Getting someone to call, click or come in is very important, but if there’s not a plan beyond this, you may actually do more harm than good. After all, most new contacts will only investigate you once, and if you aren’t ready, they may be lost forever. So what happens when they respond to your message, attend an event, or call because your blog has caught their attention and they want to do more? While there’s no silver-bullet procedure for turning interested people into partners in action, there are a few things to keep in mind during this critical first interaction:
You know what I hate? When I meet someone that learns that I am a musician, and they immediately tell me what band they just know I would like. It turns me off to the relationship, yet we (myself included) are so excited to get to what we want to say that we do this to people even when the conversation starts on common ground. Even we’re right, the fact that we fill in the blanks without asking questions might close off the relationship before it gets going. Try to not assume a level of interest or knowledge in what your work and your vision. Ask what brought them, if they’ve ever tried anything like this before, and if the answer is no, do everything that you can to make it a stress-free learning process. These answers can also tell you a lot about their overall commitment level and whether or not they find value in what you do. This information will be invaluable in the next steps.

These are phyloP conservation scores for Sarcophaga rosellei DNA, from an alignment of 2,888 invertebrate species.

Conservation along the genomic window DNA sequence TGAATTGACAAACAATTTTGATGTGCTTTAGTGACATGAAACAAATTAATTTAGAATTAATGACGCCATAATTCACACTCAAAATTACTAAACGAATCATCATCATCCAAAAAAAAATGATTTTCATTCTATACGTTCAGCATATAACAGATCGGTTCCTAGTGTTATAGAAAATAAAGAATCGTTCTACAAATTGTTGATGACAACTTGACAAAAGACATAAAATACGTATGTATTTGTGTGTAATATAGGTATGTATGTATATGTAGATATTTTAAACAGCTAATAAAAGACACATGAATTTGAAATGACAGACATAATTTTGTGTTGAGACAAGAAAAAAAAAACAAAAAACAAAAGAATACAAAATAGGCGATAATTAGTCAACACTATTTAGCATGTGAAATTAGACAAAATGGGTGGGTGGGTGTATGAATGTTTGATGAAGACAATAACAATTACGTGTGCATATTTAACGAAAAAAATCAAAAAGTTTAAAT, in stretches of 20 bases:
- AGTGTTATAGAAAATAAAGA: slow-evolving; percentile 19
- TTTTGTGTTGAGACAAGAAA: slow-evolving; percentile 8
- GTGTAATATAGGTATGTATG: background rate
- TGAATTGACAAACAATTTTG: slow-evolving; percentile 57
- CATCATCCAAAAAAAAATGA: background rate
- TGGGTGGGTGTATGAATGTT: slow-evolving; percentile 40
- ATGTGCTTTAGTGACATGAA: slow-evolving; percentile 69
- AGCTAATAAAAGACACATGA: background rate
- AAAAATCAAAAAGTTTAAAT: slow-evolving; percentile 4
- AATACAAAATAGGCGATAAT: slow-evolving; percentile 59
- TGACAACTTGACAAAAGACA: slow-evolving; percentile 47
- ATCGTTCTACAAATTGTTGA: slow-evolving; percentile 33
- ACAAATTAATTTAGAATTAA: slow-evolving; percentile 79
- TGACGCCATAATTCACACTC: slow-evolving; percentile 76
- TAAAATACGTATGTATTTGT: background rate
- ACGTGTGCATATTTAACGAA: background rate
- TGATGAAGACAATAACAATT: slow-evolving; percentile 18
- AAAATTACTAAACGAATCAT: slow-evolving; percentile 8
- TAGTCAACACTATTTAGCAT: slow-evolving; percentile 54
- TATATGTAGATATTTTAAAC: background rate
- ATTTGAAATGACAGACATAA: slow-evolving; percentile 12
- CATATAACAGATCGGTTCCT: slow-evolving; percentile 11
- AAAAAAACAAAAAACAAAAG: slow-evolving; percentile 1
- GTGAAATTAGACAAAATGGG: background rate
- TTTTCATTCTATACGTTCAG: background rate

Work from their responses
Rather than have a script or a path that people are guided through, just know your organization and the others that you serve. Through conversation and observation, work with what you’re given to best assess how you can help (or not help) new contacts. Assess whether or not they are even a fit to work with before you rush to ask for their help. It’s often appropriate to highlight something that they didn’t even know about so long as it is affected by their primary interest. Have reference information available so they can do more research, and make sure that it’s clear, not some slapped together photocopy or outdated web content that must be explained. Above all, keep the conversation relevant to the person you’re speaking with; don’t drone on about what’s interesting to you right now if it doesn’t have to do with why they contacted you in the first place. It’s fine to tell a story, just make sure that it is something with which they can identify.
Communicate for the long term
The odds are that this conversation is not resulting in new work/volunteering/projects today. In fact, if it does, you may have a sprinter on your hands, so watch out for quick burnout. Today is about making someone comfortable, because they may be considering something that feels like a big commitment. They need to trust you first. Is there a way to break this into chunks, start small, and create a situation where they have an out if they feel they need it? If a person feels in control of a gradual process during which they have options, you have the chance to build a longer, trusting relationship. That’s what ultimately helps.